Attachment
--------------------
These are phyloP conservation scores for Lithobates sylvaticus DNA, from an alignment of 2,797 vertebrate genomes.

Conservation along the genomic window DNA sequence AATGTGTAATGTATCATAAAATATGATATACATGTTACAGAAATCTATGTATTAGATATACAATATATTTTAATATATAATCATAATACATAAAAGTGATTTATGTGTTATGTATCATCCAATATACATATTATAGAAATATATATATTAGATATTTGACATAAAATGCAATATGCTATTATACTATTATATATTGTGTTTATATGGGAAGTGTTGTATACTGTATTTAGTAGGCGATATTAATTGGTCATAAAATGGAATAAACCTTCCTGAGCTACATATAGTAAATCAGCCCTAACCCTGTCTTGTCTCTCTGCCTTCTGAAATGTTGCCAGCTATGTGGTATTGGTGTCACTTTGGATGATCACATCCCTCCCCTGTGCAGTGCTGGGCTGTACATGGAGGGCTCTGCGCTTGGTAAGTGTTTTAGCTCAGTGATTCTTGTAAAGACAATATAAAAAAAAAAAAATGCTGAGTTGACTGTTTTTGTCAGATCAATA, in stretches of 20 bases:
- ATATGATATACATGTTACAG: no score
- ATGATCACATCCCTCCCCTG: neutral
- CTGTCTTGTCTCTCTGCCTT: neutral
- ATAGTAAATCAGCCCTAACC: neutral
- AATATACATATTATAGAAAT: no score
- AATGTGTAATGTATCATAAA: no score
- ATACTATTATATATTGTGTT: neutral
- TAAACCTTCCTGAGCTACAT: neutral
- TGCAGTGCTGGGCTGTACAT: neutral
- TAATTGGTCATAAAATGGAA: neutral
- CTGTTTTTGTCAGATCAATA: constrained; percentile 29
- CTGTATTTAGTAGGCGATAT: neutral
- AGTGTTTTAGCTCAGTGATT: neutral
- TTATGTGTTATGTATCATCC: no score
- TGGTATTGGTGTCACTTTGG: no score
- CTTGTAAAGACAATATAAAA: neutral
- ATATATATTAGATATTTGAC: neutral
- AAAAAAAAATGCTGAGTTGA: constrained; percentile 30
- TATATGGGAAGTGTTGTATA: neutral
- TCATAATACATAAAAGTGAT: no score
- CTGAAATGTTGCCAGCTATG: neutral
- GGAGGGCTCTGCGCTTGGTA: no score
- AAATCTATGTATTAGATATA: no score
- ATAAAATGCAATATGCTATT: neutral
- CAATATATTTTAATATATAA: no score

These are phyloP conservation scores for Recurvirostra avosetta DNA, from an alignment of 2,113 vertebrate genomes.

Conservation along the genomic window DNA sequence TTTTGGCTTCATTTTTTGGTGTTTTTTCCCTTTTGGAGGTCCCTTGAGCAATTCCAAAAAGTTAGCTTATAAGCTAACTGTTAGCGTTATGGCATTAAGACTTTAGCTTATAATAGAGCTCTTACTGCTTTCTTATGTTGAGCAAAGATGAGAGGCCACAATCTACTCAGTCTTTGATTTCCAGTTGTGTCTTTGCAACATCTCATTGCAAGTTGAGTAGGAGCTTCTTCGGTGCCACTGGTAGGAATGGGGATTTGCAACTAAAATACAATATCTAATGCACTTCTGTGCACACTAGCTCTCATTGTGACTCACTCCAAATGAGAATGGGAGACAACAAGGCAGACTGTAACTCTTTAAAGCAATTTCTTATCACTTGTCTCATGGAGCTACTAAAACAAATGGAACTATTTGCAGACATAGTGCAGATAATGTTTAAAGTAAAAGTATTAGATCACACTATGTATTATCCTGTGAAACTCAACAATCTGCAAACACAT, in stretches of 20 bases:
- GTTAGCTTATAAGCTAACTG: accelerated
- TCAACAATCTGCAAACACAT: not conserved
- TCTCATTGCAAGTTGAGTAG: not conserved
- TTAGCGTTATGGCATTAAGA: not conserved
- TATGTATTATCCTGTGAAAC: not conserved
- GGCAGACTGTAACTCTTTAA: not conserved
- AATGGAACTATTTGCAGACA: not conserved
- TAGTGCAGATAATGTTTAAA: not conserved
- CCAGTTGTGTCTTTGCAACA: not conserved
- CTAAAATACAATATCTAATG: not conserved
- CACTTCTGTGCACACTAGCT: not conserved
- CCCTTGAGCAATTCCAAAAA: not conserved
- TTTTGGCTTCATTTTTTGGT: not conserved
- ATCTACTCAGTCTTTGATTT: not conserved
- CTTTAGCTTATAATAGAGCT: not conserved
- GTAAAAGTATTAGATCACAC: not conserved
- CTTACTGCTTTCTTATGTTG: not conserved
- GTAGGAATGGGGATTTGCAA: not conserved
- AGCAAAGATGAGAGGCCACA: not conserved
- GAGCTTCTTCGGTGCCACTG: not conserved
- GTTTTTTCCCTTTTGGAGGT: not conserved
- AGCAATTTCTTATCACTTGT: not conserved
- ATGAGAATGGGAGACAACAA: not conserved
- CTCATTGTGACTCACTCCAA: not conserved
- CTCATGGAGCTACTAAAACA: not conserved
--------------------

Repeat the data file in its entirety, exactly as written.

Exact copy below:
These are phyloP conservation scores for Lithobates sylvaticus DNA, from an alignment of 2,797 vertebrate genomes.

Conservation along the genomic window DNA sequence AATGTGTAATGTATCATAAAATATGATATACATGTTACAGAAATCTATGTATTAGATATACAATATATTTTAATATATAATCATAATACATAAAAGTGATTTATGTGTTATGTATCATCCAATATACATATTATAGAAATATATATATTAGATATTTGACATAAAATGCAATATGCTATTATACTATTATATATTGTGTTTATATGGGAAGTGTTGTATACTGTATTTAGTAGGCGATATTAATTGGTCATAAAATGGAATAAACCTTCCTGAGCTACATATAGTAAATCAGCCCTAACCCTGTCTTGTCTCTCTGCCTTCTGAAATGTTGCCAGCTATGTGGTATTGGTGTCACTTTGGATGATCACATCCCTCCCCTGTGCAGTGCTGGGCTGTACATGGAGGGCTCTGCGCTTGGTAAGTGTTTTAGCTCAGTGATTCTTGTAAAGACAATATAAAAAAAAAAAAATGCTGAGTTGACTGTTTTTGTCAGATCAATA, in stretches of 20 bases:
- ATATGATATACATGTTACAG: no score
- ATGATCACATCCCTCCCCTG: neutral
- CTGTCTTGTCTCTCTGCCTT: neutral
- ATAGTAAATCAGCCCTAACC: neutral
- AATATACATATTATAGAAAT: no score
- AATGTGTAATGTATCATAAA: no score
- ATACTATTATATATTGTGTT: neutral
- TAAACCTTCCTGAGCTACAT: neutral
- TGCAGTGCTGGGCTGTACAT: neutral
- TAATTGGTCATAAAATGGAA: neutral
- CTGTTTTTGTCAGATCAATA: constrained; percentile 29
- CTGTATTTAGTAGGCGATAT: neutral
- AGTGTTTTAGCTCAGTGATT: neutral
- TTATGTGTTATGTATCATCC: no score
- TGGTATTGGTGTCACTTTGG: no score
- CTTGTAAAGACAATATAAAA: neutral
- ATATATATTAGATATTTGAC: neutral
- AAAAAAAAATGCTGAGTTGA: constrained; percentile 30
- TATATGGGAAGTGTTGTATA: neutral
- TCATAATACATAAAAGTGAT: no score
- CTGAAATGTTGCCAGCTATG: neutral
- GGAGGGCTCTGCGCTTGGTA: no score
- AAATCTATGTATTAGATATA: no score
- ATAAAATGCAATATGCTATT: neutral
- CAATATATTTTAATATATAA: no score

These are phyloP conservation scores for Recurvirostra avosetta DNA, from an alignment of 2,113 vertebrate genomes.

Conservation along the genomic window DNA sequence TTTTGGCTTCATTTTTTGGTGTTTTTTCCCTTTTGGAGGTCCCTTGAGCAATTCCAAAAAGTTAGCTTATAAGCTAACTGTTAGCGTTATGGCATTAAGACTTTAGCTTATAATAGAGCTCTTACTGCTTTCTTATGTTGAGCAAAGATGAGAGGCCACAATCTACTCAGTCTTTGATTTCCAGTTGTGTCTTTGCAACATCTCATTGCAAGTTGAGTAGGAGCTTCTTCGGTGCCACTGGTAGGAATGGGGATTTGCAACTAAAATACAATATCTAATGCACTTCTGTGCACACTAGCTCTCATTGTGACTCACTCCAAATGAGAATGGGAGACAACAAGGCAGACTGTAACTCTTTAAAGCAATTTCTTATCACTTGTCTCATGGAGCTACTAAAACAAATGGAACTATTTGCAGACATAGTGCAGATAATGTTTAAAGTAAAAGTATTAGATCACACTATGTATTATCCTGTGAAACTCAACAATCTGCAAACACAT, in stretches of 20 bases:
- GTTAGCTTATAAGCTAACTG: accelerated
- TCAACAATCTGCAAACACAT: not conserved
- TCTCATTGCAAGTTGAGTAG: not conserved
- TTAGCGTTATGGCATTAAGA: not conserved
- TATGTATTATCCTGTGAAAC: not conserved
- GGCAGACTGTAACTCTTTAA: not conserved
- AATGGAACTATTTGCAGACA: not conserved
- TAGTGCAGATAATGTTTAAA: not conserved
- CCAGTTGTGTCTTTGCAACA: not conserved
- CTAAAATACAATATCTAATG: not conserved
- CACTTCTGTGCACACTAGCT: not conserved
- CCCTTGAGCAATTCCAAAAA: not conserved
- TTTTGGCTTCATTTTTTGGT: not conserved
- ATCTACTCAGTCTTTGATTT: not conserved
- CTTTAGCTTATAATAGAGCT: not conserved
- GTAAAAGTATTAGATCACAC: not conserved
- CTTACTGCTTTCTTATGTTG: not conserved
- GTAGGAATGGGGATTTGCAA: not conserved
- AGCAAAGATGAGAGGCCACA: not conserved
- GAGCTTCTTCGGTGCCACTG: not conserved
- GTTTTTTCCCTTTTGGAGGT: not conserved
- AGCAATTTCTTATCACTTGT: not conserved
- ATGAGAATGGGAGACAACAA: not conserved
- CTCATTGTGACTCACTCCAA: not conserved
- CTCATGGAGCTACTAAAACA: not conserved